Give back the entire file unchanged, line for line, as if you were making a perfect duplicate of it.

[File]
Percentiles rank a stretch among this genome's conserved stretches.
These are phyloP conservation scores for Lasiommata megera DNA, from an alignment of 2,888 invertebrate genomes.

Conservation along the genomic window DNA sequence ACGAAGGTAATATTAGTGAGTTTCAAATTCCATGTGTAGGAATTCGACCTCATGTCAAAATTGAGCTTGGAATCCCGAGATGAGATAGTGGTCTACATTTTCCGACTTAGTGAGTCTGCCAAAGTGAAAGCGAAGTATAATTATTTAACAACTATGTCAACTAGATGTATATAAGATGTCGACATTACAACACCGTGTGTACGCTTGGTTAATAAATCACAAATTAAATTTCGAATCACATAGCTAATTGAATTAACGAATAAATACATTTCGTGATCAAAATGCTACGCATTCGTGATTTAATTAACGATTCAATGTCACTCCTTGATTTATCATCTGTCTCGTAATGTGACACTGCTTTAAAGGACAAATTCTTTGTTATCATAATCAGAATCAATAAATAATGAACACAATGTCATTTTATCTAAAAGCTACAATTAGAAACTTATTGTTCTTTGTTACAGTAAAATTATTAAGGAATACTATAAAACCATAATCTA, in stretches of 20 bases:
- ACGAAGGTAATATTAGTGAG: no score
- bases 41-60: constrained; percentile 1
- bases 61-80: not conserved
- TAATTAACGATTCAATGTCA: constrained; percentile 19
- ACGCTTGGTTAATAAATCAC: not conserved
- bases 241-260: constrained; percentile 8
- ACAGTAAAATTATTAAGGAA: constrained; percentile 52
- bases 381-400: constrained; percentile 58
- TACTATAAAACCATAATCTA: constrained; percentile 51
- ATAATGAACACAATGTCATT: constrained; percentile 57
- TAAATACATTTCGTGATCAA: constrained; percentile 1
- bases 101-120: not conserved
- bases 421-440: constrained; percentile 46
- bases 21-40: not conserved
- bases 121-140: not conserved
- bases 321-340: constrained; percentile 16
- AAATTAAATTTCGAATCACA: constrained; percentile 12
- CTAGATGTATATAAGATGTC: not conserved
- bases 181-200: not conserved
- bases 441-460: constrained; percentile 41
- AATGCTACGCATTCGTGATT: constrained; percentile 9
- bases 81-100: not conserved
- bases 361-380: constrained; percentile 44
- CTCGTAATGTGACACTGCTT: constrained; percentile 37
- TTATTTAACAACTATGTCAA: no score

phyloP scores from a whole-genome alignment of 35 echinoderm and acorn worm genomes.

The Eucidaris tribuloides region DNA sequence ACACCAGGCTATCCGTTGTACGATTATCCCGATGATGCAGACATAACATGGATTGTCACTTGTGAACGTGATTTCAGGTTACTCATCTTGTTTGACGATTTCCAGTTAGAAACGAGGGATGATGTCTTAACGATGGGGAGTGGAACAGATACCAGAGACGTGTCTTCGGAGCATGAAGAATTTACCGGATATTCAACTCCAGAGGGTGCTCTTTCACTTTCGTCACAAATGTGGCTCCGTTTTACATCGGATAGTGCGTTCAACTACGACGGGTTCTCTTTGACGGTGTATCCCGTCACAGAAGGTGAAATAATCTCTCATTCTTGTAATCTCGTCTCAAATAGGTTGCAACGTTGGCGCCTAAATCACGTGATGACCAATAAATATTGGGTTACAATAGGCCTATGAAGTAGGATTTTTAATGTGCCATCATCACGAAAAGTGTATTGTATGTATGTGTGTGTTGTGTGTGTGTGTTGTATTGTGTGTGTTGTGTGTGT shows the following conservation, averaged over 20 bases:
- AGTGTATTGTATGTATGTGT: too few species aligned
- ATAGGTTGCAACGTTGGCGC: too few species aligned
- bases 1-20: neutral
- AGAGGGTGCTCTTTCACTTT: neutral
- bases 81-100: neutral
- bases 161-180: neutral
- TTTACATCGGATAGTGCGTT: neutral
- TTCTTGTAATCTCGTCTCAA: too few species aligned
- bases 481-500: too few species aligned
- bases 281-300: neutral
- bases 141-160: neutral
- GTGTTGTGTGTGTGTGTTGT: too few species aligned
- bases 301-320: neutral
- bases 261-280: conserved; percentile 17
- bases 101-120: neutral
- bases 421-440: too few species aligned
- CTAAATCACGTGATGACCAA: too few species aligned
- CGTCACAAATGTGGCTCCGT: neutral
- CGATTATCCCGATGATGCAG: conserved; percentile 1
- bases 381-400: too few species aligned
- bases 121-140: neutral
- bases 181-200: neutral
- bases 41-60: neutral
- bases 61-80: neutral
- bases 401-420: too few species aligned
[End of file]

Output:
Percentiles rank a stretch among this genome's conserved stretches.
These are phyloP conservation scores for Lasiommata megera DNA, from an alignment of 2,888 invertebrate genomes.

Conservation along the genomic window DNA sequence ACGAAGGTAATATTAGTGAGTTTCAAATTCCATGTGTAGGAATTCGACCTCATGTCAAAATTGAGCTTGGAATCCCGAGATGAGATAGTGGTCTACATTTTCCGACTTAGTGAGTCTGCCAAAGTGAAAGCGAAGTATAATTATTTAACAACTATGTCAACTAGATGTATATAAGATGTCGACATTACAACACCGTGTGTACGCTTGGTTAATAAATCACAAATTAAATTTCGAATCACATAGCTAATTGAATTAACGAATAAATACATTTCGTGATCAAAATGCTACGCATTCGTGATTTAATTAACGATTCAATGTCACTCCTTGATTTATCATCTGTCTCGTAATGTGACACTGCTTTAAAGGACAAATTCTTTGTTATCATAATCAGAATCAATAAATAATGAACACAATGTCATTTTATCTAAAAGCTACAATTAGAAACTTATTGTTCTTTGTTACAGTAAAATTATTAAGGAATACTATAAAACCATAATCTA, in stretches of 20 bases:
- ACGAAGGTAATATTAGTGAG: no score
- bases 41-60: constrained; percentile 1
- bases 61-80: not conserved
- TAATTAACGATTCAATGTCA: constrained; percentile 19
- ACGCTTGGTTAATAAATCAC: not conserved
- bases 241-260: constrained; percentile 8
- ACAGTAAAATTATTAAGGAA: constrained; percentile 52
- bases 381-400: constrained; percentile 58
- TACTATAAAACCATAATCTA: constrained; percentile 51
- ATAATGAACACAATGTCATT: constrained; percentile 57
- TAAATACATTTCGTGATCAA: constrained; percentile 1
- bases 101-120: not conserved
- bases 421-440: constrained; percentile 46
- bases 21-40: not conserved
- bases 121-140: not conserved
- bases 321-340: constrained; percentile 16
- AAATTAAATTTCGAATCACA: constrained; percentile 12
- CTAGATGTATATAAGATGTC: not conserved
- bases 181-200: not conserved
- bases 441-460: constrained; percentile 41
- AATGCTACGCATTCGTGATT: constrained; percentile 9
- bases 81-100: not conserved
- bases 361-380: constrained; percentile 44
- CTCGTAATGTGACACTGCTT: constrained; percentile 37
- TTATTTAACAACTATGTCAA: no score

phyloP scores from a whole-genome alignment of 35 echinoderm and acorn worm genomes.

The Eucidaris tribuloides region DNA sequence ACACCAGGCTATCCGTTGTACGATTATCCCGATGATGCAGACATAACATGGATTGTCACTTGTGAACGTGATTTCAGGTTACTCATCTTGTTTGACGATTTCCAGTTAGAAACGAGGGATGATGTCTTAACGATGGGGAGTGGAACAGATACCAGAGACGTGTCTTCGGAGCATGAAGAATTTACCGGATATTCAACTCCAGAGGGTGCTCTTTCACTTTCGTCACAAATGTGGCTCCGTTTTACATCGGATAGTGCGTTCAACTACGACGGGTTCTCTTTGACGGTGTATCCCGTCACAGAAGGTGAAATAATCTCTCATTCTTGTAATCTCGTCTCAAATAGGTTGCAACGTTGGCGCCTAAATCACGTGATGACCAATAAATATTGGGTTACAATAGGCCTATGAAGTAGGATTTTTAATGTGCCATCATCACGAAAAGTGTATTGTATGTATGTGTGTGTTGTGTGTGTGTGTTGTATTGTGTGTGTTGTGTGTGT shows the following conservation, averaged over 20 bases:
- AGTGTATTGTATGTATGTGT: too few species aligned
- ATAGGTTGCAACGTTGGCGC: too few species aligned
- bases 1-20: neutral
- AGAGGGTGCTCTTTCACTTT: neutral
- bases 81-100: neutral
- bases 161-180: neutral
- TTTACATCGGATAGTGCGTT: neutral
- TTCTTGTAATCTCGTCTCAA: too few species aligned
- bases 481-500: too few species aligned
- bases 281-300: neutral
- bases 141-160: neutral
- GTGTTGTGTGTGTGTGTTGT: too few species aligned
- bases 301-320: neutral
- bases 261-280: conserved; percentile 17
- bases 101-120: neutral
- bases 421-440: too few species aligned
- CTAAATCACGTGATGACCAA: too few species aligned
- CGTCACAAATGTGGCTCCGT: neutral
- CGATTATCCCGATGATGCAG: conserved; percentile 1
- bases 381-400: too few species aligned
- bases 121-140: neutral
- bases 181-200: neutral
- bases 41-60: neutral
- bases 61-80: neutral
- bases 401-420: too few species aligned